https://www.davy.ie/binaries/content/assets/davy/private-clients/useful-forms/2018/w-8ben-faq.pdf
    That article is a bit misleading, so if you have completed W-8BEn form you will pay 15% tax to the U.S government, there is also an encashment tax on this side which I think depends on which tax bracket you are in, for me this is 20%.
    So I currently pay 35% on any dividends from the U.S, Any deductions will be made by your broker.


  • Registered Users Posts: 67 ✭✭✭ tyler_d


    Thanks for the rely.


  • Registered Users Posts: 194 ✭✭ outonawing


    denismc wrote: »
    That article is a bit misleading, so if you have completed W-8BEn form you will pay 15% tax to the U.S government, there is also an encashment tax on this side which I think depends on which tax bracket you are in, for me this is 20%.
    So I currently pay 35% on any dividends from the U.S, Any deductions will be made by your broker.
    If you are paying income tax at 20% would you not be paying 15% US and 5% Irish?


  • Registered Users Posts: 980 ✭✭✭ denismc


    outonawing wrote: »
    If you are paying income tax at 20% would you not be paying 15% US and 5% Irish?
    Sorry, I phrased that incorrectly, I pay 15 % in the U.S and 20 % here on any dividends.


  • Registered Users Posts: 1,207 ✭✭✭ ixtlan


    denismc wrote: »
    Sorry, I phrased that incorrectly, I pay 15 % in the U.S and 20 % here on any dividends.

    I'm a bit puzzled by that. I have dividends generated in a US broker. They take 15% withholding, and then I declare the total before withholding in my form 11. The result is that I need to pay tax like it was salary, 40% plus usc plus prsi etc, but the 15% is removed from that. That's at the higher marginal rate. I had assumed that if I was at the lower marginal rate I'd only pay 20%+usc+prsi and again the 15% would be deducated?

    ix.


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  • Registered Users Posts: 194 ✭✭ outonawing


    ixtlan wrote: »
    I'm a bit puzzled by that. I have dividends generated in a US broker. They take 15% withholding, and then I declare the total before withholding in my form 11. The result is that I need to pay tax like it was salary, 40% plus usc plus prsi etc, but the 15% is removed from that. That's at the higher marginal rate. I had assumed that if I was at the lower marginal rate I'd only pay 20%+usc+prsi and again the 15% would be deducated?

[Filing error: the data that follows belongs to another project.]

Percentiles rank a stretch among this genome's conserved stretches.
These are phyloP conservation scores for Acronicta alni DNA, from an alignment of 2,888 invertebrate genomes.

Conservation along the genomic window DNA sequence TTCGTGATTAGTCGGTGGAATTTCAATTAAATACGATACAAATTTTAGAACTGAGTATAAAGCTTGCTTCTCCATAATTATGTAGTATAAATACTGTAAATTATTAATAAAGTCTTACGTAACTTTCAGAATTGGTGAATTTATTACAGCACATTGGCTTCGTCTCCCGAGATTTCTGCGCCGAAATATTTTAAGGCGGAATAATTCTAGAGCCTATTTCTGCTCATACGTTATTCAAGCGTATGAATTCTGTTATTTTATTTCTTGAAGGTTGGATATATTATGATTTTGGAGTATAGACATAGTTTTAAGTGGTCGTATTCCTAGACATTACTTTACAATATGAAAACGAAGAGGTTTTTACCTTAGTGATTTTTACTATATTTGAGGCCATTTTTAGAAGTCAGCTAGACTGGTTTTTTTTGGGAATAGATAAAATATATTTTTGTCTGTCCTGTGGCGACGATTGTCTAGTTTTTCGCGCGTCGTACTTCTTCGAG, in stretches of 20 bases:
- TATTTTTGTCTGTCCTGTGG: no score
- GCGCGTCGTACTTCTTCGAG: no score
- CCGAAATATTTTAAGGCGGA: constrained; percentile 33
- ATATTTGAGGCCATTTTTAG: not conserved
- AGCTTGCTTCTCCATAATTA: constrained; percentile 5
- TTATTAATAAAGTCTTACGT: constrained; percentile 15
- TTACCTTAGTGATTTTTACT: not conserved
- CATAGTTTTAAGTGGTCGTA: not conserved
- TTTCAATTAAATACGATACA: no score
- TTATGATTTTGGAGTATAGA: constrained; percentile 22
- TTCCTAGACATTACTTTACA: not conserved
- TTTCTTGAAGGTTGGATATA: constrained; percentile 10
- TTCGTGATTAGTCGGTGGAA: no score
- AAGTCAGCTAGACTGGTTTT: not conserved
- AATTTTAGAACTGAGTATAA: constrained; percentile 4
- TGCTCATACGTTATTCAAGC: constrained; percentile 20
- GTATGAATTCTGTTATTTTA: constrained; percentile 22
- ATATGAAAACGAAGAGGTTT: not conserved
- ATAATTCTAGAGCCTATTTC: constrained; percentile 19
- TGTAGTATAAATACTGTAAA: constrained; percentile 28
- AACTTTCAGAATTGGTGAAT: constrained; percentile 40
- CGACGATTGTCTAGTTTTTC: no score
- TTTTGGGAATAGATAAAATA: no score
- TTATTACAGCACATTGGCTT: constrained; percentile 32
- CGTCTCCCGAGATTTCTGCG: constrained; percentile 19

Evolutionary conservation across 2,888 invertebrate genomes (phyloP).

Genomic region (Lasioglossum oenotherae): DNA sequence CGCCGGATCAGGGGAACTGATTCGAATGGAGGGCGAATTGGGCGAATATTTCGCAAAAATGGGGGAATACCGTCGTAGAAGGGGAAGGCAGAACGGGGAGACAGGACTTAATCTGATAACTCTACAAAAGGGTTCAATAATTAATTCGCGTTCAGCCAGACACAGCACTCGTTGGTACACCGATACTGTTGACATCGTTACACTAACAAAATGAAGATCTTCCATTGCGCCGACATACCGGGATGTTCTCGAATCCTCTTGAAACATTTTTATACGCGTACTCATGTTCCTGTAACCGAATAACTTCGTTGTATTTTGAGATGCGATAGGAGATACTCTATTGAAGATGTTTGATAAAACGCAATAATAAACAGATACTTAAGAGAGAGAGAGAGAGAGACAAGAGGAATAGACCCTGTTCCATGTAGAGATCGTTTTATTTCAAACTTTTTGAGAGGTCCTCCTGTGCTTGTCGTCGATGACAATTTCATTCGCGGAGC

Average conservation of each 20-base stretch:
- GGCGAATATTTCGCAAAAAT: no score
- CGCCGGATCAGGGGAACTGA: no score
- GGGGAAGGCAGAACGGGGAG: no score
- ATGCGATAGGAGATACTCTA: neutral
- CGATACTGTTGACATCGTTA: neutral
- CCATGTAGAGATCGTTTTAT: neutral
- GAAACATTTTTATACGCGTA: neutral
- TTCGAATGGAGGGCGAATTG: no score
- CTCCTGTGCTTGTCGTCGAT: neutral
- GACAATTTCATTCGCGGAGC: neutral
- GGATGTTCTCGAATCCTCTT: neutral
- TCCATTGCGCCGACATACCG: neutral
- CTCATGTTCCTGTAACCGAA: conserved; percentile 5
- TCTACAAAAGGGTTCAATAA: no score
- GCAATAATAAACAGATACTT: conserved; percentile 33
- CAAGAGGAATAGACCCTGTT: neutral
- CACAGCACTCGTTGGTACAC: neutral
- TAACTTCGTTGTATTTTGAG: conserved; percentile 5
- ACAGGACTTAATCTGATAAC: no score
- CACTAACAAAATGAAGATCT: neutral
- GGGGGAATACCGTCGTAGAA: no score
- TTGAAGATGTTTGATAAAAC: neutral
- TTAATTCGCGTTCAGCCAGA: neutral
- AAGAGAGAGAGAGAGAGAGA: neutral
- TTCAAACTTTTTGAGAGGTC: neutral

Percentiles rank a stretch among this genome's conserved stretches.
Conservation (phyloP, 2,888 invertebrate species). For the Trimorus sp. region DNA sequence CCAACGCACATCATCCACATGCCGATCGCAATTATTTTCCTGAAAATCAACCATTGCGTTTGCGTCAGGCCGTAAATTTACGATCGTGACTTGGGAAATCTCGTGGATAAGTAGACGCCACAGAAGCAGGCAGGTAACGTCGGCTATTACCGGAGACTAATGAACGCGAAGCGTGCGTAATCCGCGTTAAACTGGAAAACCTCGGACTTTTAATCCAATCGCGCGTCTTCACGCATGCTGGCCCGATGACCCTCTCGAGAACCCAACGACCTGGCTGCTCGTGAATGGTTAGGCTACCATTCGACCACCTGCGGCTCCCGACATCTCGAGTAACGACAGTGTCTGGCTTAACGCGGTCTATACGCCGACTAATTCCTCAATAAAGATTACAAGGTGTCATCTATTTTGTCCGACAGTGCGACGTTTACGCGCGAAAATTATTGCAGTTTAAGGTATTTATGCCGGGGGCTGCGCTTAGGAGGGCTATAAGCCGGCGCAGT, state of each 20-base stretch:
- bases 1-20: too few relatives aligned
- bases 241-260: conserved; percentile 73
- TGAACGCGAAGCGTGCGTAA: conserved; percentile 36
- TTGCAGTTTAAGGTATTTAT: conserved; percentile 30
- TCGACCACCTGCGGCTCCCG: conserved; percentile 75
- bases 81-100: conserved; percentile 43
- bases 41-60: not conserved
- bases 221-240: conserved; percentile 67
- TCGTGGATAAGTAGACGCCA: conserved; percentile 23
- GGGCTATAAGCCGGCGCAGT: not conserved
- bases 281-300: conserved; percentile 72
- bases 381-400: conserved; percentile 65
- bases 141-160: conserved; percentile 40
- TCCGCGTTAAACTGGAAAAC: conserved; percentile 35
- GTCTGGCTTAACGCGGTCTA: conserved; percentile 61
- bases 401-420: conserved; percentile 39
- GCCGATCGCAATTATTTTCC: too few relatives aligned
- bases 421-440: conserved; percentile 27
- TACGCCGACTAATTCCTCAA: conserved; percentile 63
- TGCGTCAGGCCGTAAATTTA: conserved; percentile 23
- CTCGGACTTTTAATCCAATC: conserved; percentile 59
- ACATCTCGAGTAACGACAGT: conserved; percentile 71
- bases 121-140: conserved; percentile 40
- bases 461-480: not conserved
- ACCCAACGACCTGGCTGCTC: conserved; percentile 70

ix.

    I agree with you.


  • Registered Users Posts: 980 ✭✭✭ denismc


    You guys are right, I was just thinking of the taxes deducted directly by the broker.


  • Registered Users Posts: 3,515 ✭✭✭ arleitiss


    Do you need to declare anything to Revenue if you lets say - sell some shares at 6'000 Profit, then reinvest it all without taking anything out from Broker?


  • Registered Users Posts: 194 ✭✭ outonawing


    arleitiss wrote: »
    Do you need to declare anything to Revenue if you lets say - sell some shares at 6'000 Profit, then reinvest it all without taking anything out from Broker?

    You do need to declare your gain, first €1270 exempt from tax, the rest subject to cgt.


  • Registered Users Posts: 3,515 ✭✭✭ arleitiss


    outonawing wrote: »
    You do need to declare your gain, first €1270 exempt from tax, the rest subject to cgt.

    Really? Even if you re-invest it - you're paying tax for something you potentially may lose?


  • Registered Users Posts: 194 ✭✭ outonawing


    arleitiss wrote: »
    Really? Even if you re-invest it - you're paying tax for something you potentially may lose?

    No, you're paying tax on your realised gain. Should you subsequently incur a loss you can put it against a future gain.


  • Registered Users Posts: 11,186 ✭✭✭✭ Geuze


    arleitiss wrote: »
    Do you need to declare anything to Revenue if you lets say - sell some shares at 6'000 Profit, then reinvest it all without taking anything out from Broker?

    It is not relevant what you do with the proceeds of the sale.

    If you make a capital gain, you may have to pay CGT.